Together with Giorgio Tacchia (CHILI Founder and CEO) we went through the company history’s milestones: “CHILI was born in June 2012, thanks to my and Stefano Parisi’s entrepreneurial insight. Since the very beginning, the strategic plan was to operate in a transactional environment (tvod). In a context where pay TV, emerging svod operators such as Netflix, Amazon Prime and – to switch to Italy – Tim Vision, Infinity and Now Tv, were growing faster, we assessed that in Italy there was enough space to become a major player in the transactional video on demand field. In this business area there are two global players such as Apple’s iTunes and Google’s Google Play. Neither of these services is the core business of the companies. The most relevant global player, however, unfortunately remains piracy. This means that there is a very high demand for content that is not being met by the legal supply.”
How did CHILI answer this question?
We tried to focus on innovation and technology and the path has been quite clear. Since2012, we have invested a lot in tech, hiring about 50 engineers; we have focused on the skills and technical peculiarities of these professionals who are implementing our platform, which, let me tell you, has nothing to envy from the best-known ones worldwide.
What kind of development guidelines did you follow?
From the starting point to the present, we have moved along three strategic lines. The first is purely technological. The second line is commercial and has its core in distribution agreements with most OEMs (original equipment manufacturers, ed.) to secure devices and hardware sold on the shelf. But we have also signed many content distribution agreements, so much so that we can count on a very wide library. The third line has been development in international markets; our services are available in Britain, Germany, Poland and Austria. We focused, then, on differentiation. In this case, the development took place step by step and turned us into the first entertainment marketplace, very much related to the movie market. And that is the reason why the U.S. majors invested in our capital.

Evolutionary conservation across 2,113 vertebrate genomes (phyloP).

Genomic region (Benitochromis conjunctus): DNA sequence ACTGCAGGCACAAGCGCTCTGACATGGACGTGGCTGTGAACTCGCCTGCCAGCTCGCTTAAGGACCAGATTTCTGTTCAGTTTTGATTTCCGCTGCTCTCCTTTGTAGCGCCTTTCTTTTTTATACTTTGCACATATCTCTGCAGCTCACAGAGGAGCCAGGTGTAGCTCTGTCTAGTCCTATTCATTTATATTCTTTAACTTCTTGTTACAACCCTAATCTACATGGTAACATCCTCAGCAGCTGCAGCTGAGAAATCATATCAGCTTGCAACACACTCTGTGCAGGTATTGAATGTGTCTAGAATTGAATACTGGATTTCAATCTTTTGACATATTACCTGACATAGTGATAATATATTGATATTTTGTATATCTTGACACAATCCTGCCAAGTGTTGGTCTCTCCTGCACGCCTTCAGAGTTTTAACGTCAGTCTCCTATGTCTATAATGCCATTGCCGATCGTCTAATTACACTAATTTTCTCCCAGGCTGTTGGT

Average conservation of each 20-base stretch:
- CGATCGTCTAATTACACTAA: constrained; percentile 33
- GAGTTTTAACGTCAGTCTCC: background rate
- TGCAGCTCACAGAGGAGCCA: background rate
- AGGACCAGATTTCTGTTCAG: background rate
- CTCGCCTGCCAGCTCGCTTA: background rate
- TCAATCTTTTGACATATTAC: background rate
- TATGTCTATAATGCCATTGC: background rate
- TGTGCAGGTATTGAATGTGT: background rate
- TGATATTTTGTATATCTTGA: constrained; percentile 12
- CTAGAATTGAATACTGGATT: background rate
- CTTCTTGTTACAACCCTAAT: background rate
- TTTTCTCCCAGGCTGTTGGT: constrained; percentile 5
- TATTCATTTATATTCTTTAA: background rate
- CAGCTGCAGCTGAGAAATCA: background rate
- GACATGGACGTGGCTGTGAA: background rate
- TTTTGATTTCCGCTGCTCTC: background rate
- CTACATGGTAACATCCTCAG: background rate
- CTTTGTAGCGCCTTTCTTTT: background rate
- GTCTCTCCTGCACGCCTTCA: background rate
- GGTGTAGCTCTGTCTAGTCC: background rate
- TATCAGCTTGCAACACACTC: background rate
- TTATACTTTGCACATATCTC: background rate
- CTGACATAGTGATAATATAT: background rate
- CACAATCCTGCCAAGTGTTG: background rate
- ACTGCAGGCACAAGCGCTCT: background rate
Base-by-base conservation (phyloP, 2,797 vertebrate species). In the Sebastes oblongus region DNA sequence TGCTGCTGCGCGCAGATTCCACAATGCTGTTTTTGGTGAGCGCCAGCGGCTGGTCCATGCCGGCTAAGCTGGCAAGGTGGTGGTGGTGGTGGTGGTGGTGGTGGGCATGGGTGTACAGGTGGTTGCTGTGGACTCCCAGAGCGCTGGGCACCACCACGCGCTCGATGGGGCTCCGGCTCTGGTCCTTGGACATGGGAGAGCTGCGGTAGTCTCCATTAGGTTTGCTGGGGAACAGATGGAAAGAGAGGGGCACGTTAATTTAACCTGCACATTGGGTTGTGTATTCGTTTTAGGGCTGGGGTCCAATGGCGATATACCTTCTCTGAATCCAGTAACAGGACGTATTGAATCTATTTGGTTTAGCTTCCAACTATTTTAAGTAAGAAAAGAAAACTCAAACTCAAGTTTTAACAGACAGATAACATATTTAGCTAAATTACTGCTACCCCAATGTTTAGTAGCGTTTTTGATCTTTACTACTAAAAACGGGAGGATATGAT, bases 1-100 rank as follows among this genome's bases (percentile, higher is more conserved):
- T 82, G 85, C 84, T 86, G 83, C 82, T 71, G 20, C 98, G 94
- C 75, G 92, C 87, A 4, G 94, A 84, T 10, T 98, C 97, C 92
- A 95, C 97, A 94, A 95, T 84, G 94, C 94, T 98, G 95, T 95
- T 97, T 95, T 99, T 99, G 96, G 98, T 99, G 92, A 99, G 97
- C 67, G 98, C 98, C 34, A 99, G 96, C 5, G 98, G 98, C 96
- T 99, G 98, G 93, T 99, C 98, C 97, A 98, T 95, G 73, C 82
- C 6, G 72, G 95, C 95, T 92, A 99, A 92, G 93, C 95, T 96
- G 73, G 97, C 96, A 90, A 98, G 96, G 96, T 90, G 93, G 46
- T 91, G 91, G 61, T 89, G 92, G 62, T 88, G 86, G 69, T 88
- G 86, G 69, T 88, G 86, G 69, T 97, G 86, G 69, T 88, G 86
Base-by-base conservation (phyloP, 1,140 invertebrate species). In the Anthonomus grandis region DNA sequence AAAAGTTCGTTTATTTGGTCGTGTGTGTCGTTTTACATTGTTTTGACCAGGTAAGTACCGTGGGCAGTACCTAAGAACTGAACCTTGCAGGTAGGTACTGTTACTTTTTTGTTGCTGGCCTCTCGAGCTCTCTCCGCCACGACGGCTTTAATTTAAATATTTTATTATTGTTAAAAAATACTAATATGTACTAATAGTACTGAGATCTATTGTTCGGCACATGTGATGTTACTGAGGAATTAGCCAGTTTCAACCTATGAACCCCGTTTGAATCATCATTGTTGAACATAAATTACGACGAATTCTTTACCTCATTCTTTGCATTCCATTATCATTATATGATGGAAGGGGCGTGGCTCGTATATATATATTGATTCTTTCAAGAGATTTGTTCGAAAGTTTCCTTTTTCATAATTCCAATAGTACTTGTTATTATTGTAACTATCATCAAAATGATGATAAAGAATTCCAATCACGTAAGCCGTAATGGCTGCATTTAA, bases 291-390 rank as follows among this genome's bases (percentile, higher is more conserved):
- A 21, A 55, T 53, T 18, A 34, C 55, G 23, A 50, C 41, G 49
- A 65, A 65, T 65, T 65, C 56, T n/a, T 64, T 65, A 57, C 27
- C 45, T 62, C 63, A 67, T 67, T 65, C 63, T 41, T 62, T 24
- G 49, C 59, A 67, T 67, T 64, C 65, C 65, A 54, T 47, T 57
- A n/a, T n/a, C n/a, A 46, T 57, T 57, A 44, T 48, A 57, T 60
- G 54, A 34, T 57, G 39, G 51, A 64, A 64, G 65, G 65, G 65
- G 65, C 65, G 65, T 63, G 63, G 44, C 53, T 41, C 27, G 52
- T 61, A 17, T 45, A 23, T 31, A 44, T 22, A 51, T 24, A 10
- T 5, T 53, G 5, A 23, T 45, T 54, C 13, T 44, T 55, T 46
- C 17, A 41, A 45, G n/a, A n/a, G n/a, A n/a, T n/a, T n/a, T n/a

What, as of today, is the corporate composition of CHILI?
As I emphasized at the beginning, the company is conceived as an investment by myself and Stefano Parisi. From the beginning, we involved an Italian private equity fund, Antares. Since then, we have been followed by Italian family offices, or service companies that manage the assets of specific families and take care of their investments, which, although they have consolidated experience in other sectors, decided to bet on our idea. Warner, Sony, Viacom, Paramount and Fox subsequently entered the capital stock; most recently, Lavazza family also invested.
How are the shares divided?
Thirty percent is managed by the founding partners in a vehicle called Brace. Fifteen percent is divided, more or less equally, among the majors. A percentage close to 30 percent belongs to Lavazza, and the rest is distributed among family offices. The company, however, as far as governance is concerned, is firmly in the hands of the founding partners who planned its development and strategic direction. We have come to have 1.6 million customers registered to our service, with growth that is between 50-100 thousand new users per month. Our revenues are doubling year on year; we went from about 7 million in 2016, to 13 million in 2017. Results possibi- li also because we have invested a lot, like all companies that focus on technological innovation.
How are you articulating your business model?
To answer that, let’s try to ask: what is the consumer is looking for? He wants the content as soon as possible, in a friendly, cheap and possibly quality way. Piracy is an all too common habit in Italy, but when faced with a legal and quality offer, 80 percent of illegal downloaders say they are willing to spend in order to access certain content. This is affirmed by all major research. The point is that this content must be available and affordable.
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